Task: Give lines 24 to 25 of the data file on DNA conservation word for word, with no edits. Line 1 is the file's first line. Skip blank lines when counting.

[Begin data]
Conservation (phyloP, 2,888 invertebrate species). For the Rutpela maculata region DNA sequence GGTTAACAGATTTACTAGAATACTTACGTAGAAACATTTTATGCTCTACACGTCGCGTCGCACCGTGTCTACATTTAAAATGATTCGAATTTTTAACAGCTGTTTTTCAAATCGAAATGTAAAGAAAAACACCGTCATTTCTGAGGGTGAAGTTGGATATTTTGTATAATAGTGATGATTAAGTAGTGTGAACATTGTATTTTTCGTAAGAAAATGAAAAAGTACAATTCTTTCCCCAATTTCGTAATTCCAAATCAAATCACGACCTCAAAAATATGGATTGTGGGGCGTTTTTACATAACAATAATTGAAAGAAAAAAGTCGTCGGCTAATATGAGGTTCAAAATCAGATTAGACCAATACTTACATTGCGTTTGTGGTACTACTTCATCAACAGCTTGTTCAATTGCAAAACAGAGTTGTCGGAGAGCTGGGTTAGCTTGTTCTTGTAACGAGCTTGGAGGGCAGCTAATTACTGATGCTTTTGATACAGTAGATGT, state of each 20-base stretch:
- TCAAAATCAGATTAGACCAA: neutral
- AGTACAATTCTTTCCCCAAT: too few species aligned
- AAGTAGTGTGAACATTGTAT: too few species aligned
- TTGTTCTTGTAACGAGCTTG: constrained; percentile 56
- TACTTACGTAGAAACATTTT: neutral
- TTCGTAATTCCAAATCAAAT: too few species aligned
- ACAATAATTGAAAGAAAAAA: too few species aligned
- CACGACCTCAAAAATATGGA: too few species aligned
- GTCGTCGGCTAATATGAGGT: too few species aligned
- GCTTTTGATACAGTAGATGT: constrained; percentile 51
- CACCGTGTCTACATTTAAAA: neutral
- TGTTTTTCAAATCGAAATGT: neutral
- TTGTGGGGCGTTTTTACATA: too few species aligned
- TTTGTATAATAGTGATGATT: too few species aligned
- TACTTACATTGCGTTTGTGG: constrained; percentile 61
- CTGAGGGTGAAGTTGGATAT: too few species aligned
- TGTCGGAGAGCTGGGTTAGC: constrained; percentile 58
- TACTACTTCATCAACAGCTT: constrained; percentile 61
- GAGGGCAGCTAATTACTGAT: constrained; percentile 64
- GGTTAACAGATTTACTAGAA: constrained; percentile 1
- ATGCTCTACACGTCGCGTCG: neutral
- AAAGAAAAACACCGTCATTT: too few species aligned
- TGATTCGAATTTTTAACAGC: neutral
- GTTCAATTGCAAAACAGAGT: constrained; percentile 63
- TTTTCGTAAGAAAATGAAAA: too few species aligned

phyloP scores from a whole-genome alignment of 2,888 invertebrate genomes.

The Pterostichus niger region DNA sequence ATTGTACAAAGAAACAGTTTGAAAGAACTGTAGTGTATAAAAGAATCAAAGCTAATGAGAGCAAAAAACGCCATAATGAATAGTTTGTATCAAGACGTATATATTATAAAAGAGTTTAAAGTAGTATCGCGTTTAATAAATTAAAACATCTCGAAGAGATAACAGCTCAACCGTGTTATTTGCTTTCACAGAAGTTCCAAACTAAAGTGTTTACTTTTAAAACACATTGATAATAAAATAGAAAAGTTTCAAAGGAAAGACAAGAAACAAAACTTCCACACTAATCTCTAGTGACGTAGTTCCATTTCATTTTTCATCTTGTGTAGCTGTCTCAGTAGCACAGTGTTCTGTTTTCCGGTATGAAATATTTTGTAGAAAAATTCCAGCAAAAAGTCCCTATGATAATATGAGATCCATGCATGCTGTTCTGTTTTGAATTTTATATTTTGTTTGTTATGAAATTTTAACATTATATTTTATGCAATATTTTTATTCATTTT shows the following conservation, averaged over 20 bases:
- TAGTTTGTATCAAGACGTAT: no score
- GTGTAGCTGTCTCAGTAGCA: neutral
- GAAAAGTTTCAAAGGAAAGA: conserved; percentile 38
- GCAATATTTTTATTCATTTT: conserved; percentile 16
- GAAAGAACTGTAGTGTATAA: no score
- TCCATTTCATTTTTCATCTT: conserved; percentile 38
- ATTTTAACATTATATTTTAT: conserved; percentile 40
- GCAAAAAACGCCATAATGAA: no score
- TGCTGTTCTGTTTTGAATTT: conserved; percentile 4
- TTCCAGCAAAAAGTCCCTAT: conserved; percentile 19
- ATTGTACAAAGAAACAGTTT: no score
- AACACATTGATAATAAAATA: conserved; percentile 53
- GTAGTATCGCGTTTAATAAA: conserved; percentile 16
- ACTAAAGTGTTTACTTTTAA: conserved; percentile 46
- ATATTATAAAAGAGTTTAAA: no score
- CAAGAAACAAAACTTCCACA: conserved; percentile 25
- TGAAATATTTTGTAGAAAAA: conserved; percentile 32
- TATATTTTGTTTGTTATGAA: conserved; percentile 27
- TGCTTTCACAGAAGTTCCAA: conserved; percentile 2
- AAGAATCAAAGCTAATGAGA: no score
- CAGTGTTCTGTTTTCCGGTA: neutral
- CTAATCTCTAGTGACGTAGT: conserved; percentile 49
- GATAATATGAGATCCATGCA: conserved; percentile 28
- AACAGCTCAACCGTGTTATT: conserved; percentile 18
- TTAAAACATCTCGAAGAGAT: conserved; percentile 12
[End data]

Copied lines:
- TGATTCGAATTTTTAACAGC: neutral
- GTTCAATTGCAAAACAGAGT: constrained; percentile 63